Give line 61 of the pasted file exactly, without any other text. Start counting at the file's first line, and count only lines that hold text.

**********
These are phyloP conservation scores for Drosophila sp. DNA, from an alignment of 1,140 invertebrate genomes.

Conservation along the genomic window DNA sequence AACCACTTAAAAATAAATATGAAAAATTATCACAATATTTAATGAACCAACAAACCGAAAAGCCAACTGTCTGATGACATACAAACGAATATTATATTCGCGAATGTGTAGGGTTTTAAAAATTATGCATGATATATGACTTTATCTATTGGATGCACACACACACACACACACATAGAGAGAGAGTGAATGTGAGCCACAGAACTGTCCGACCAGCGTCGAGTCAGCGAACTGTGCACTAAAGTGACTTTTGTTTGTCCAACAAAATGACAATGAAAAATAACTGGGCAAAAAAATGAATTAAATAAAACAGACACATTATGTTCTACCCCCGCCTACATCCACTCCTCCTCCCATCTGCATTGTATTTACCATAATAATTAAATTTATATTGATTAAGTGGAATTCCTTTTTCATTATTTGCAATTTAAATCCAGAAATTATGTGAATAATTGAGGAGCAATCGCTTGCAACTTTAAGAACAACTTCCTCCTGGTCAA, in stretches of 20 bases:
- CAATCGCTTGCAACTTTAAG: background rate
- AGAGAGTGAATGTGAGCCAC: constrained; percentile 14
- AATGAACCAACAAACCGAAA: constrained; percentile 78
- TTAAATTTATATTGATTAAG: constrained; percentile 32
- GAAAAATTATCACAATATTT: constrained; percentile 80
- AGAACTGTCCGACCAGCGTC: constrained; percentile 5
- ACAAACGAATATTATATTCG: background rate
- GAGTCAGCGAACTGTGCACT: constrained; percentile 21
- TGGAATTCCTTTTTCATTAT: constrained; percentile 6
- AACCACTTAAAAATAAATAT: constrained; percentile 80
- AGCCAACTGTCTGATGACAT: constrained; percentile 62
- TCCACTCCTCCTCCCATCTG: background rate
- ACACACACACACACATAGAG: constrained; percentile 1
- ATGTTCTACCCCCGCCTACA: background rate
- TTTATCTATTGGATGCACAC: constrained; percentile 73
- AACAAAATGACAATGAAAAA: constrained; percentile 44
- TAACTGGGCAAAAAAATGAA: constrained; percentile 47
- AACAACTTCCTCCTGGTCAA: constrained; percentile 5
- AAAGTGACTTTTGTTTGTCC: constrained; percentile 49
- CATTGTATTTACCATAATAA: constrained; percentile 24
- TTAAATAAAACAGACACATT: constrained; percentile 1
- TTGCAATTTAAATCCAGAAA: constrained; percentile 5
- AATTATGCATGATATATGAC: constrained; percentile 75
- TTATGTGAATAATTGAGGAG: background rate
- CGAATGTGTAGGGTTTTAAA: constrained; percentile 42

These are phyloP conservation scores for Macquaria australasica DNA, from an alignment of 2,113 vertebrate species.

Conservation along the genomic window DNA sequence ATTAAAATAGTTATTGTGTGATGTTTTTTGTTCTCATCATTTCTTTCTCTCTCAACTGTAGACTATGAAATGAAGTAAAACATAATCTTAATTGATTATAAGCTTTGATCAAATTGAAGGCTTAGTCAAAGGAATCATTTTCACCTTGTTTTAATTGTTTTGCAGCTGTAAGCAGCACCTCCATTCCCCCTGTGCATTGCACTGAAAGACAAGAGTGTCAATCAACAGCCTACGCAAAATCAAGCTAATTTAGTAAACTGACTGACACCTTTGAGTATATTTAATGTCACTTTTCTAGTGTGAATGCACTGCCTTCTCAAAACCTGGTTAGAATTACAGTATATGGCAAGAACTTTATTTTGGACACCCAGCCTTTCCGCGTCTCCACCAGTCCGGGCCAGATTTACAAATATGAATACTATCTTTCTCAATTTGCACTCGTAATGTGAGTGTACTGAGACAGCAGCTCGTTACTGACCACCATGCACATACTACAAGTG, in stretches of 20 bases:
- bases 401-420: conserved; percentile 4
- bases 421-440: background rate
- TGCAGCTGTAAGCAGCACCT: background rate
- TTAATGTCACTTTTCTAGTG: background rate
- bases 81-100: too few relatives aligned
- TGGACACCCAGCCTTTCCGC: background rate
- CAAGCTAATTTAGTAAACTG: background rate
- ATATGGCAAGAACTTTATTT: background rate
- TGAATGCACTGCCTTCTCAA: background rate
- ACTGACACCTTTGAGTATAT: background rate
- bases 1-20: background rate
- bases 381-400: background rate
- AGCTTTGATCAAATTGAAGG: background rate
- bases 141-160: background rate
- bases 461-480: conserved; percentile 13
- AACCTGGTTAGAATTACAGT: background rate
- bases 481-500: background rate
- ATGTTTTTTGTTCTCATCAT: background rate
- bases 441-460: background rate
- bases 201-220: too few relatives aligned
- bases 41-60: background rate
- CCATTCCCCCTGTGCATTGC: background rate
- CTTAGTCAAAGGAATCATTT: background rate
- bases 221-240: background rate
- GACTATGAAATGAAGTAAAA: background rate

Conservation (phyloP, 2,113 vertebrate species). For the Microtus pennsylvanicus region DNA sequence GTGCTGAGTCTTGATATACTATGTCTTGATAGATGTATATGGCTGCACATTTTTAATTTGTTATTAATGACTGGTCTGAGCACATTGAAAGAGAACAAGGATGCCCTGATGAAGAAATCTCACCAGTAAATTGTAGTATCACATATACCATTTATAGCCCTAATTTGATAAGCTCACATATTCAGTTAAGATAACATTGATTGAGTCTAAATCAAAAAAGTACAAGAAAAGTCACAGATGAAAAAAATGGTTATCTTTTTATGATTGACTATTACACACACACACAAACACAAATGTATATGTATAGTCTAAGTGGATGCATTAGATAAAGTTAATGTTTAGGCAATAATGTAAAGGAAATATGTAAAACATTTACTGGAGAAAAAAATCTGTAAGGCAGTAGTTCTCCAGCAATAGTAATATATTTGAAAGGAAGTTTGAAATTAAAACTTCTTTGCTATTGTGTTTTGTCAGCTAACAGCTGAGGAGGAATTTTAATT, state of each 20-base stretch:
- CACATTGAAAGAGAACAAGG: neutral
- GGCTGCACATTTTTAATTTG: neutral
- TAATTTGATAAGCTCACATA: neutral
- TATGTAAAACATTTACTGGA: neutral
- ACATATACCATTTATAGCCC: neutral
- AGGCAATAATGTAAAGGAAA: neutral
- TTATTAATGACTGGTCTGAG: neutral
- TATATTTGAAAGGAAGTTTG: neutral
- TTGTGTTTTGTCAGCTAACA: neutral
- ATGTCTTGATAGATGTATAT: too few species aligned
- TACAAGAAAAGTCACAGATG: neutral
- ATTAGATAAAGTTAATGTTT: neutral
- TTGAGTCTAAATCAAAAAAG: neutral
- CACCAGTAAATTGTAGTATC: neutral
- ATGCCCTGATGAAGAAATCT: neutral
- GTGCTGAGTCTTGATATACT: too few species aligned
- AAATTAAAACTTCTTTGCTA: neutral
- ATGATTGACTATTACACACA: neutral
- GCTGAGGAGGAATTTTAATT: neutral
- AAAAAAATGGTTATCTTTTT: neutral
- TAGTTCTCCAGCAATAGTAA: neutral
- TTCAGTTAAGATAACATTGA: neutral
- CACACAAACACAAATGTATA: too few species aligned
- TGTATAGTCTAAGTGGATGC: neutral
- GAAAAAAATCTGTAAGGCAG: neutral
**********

- AGGCAATAATGTAAAGGAAA: neutral